Soccer

ICC women’s final features powerhouse Lyon, N.C. Courage and a controversial defender

The North Carolina Courage, featuring former U.S. star Heather O’Reilly, plays five-time European champion Lyon of France in the final of the Women’s International Champions Cup Sunday at Hard Rock Stadium in Miami Gardens.
The North Carolina Courage, featuring former U.S. star Heather O’Reilly, plays five-time European champion Lyon of France in the final of the Women’s International Champions Cup Sunday at Hard Rock Stadium in Miami Gardens. MIAMI HERALD

The North Carolina Courage faces its biggest test in team history Sunday night, taking on five-time European champion Lyon of France in the final game of the inaugural International Champions Cup at Hard Rock Stadium in Miami Gardens.

Lyon, which has won 12 consecutive French league titles and three Champions League titles in a row, boasts a highly-paid roster that looks like a European All-Star team. Norway’s Ada Hegerberg, who scored 42 goals in 25 games last season, is among the players to watch, along with several standouts from the French and German national teams.

U.S. star Alex Morgan of the Orlando Pride was on loan with Lyon last year, so many U.S. fans are familiar with the club.

The Courage, meanwhile, will be missing six of its best players, as they are on duty with their national teams for the Tournament of Nations.

Crystal Dunn, Abby Dahlkemper, Samantha Mewis, McCall Zerboni, and Merritt Mathias are with the U.S. national team, which faces Australia Sunday in East Hartford, Conn. Debinha is traveling with the Brazilian team.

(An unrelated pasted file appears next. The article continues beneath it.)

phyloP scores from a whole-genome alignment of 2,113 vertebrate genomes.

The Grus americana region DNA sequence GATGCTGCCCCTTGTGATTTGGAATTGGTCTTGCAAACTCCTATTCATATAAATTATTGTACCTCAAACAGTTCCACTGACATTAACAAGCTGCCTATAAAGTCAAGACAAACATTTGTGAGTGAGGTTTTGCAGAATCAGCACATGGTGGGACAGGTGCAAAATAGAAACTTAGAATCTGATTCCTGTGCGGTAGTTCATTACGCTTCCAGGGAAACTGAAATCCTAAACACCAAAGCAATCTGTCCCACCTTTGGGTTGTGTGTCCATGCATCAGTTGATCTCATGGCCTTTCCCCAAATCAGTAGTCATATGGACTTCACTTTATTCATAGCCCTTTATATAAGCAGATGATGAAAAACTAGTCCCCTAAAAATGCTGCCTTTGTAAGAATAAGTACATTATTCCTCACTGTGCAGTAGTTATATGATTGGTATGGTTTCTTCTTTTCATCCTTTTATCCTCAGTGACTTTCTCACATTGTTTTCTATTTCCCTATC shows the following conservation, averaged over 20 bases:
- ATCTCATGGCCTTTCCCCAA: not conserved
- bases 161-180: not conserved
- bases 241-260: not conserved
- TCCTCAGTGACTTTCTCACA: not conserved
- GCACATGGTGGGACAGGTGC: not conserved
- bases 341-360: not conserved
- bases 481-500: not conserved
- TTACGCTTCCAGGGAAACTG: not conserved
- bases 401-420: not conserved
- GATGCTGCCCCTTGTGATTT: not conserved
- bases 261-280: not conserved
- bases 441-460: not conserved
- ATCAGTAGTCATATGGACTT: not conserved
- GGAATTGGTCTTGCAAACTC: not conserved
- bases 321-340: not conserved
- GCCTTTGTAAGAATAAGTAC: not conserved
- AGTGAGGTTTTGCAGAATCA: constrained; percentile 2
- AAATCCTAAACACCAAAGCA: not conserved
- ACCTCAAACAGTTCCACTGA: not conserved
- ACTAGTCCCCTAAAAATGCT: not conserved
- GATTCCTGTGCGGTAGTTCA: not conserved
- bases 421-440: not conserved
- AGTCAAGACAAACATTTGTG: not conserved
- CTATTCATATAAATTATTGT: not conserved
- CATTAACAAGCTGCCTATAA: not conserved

Sunday’s ICC final kicks off at 9 p.m. and is being televised on ESPN2. The third-place game is at 6:15 p.m. between Paris Saint Germain and Manchester City, which lost 3-0 to Lyon on Thursday.

Despite the depleted roster, the Courage managed to beat PSG 2-1 on Thursday with goals by Jess McDonald and Darian Jenkins, the former UCLA star who battled injuries last year. It was Jenkins’ first goal for the Courage.

The absence of so many regulars has given Courage coach Paul Riley a chance to use younger players such as Tori Hansen, a University of North Carolina commit and defender on the Under-19 academy team; and midfielder Julia Aronov, a Rutgers University commit.

“It’s a privilege to be here and we are excited to play against the top team in Europe,” Riley said Saturday. “Lyon have many of the world’s finest players, and it will be a tough game for us. But we have different qualities from most European teams, and it will be an interesting clash of styles...It’s been a magical experience for our group and we look forward to showing the world what we are capable of and the qualities of the NWSL as the most competitive league in women’s soccer.”

North Carolina’s midfield features former U.S. star Heather O’Reilly and Ireland’s Denise O’Sullivan. The attack is led by forwards Lynn Williams and McDonald.

Defender Jaelene Hinkle rejoined the Courage this week after training with the U.S. national team.

Hinkle, a devout Christian, made headlines last year when she declined a national team call-up because the players wore rainbow-colored numbers on their jerseys to celebrate Pride Month. She did play for the Courage on their Pride Night and has never had a problem with a gay teammate, but she said she felt uncomfortable wearing the national team’s rainbow jersey and was willing to give up her spot on the team because of her beliefs.

Her decision was heavily criticized in the LGBTQ community, and some said she should never get another invitation to the national team. But U.S. coach Jill Ellis, who is married to a woman, called Hinkle back into camp earlier this month before cutting her from the final 23-player Tournament of Nations roster.

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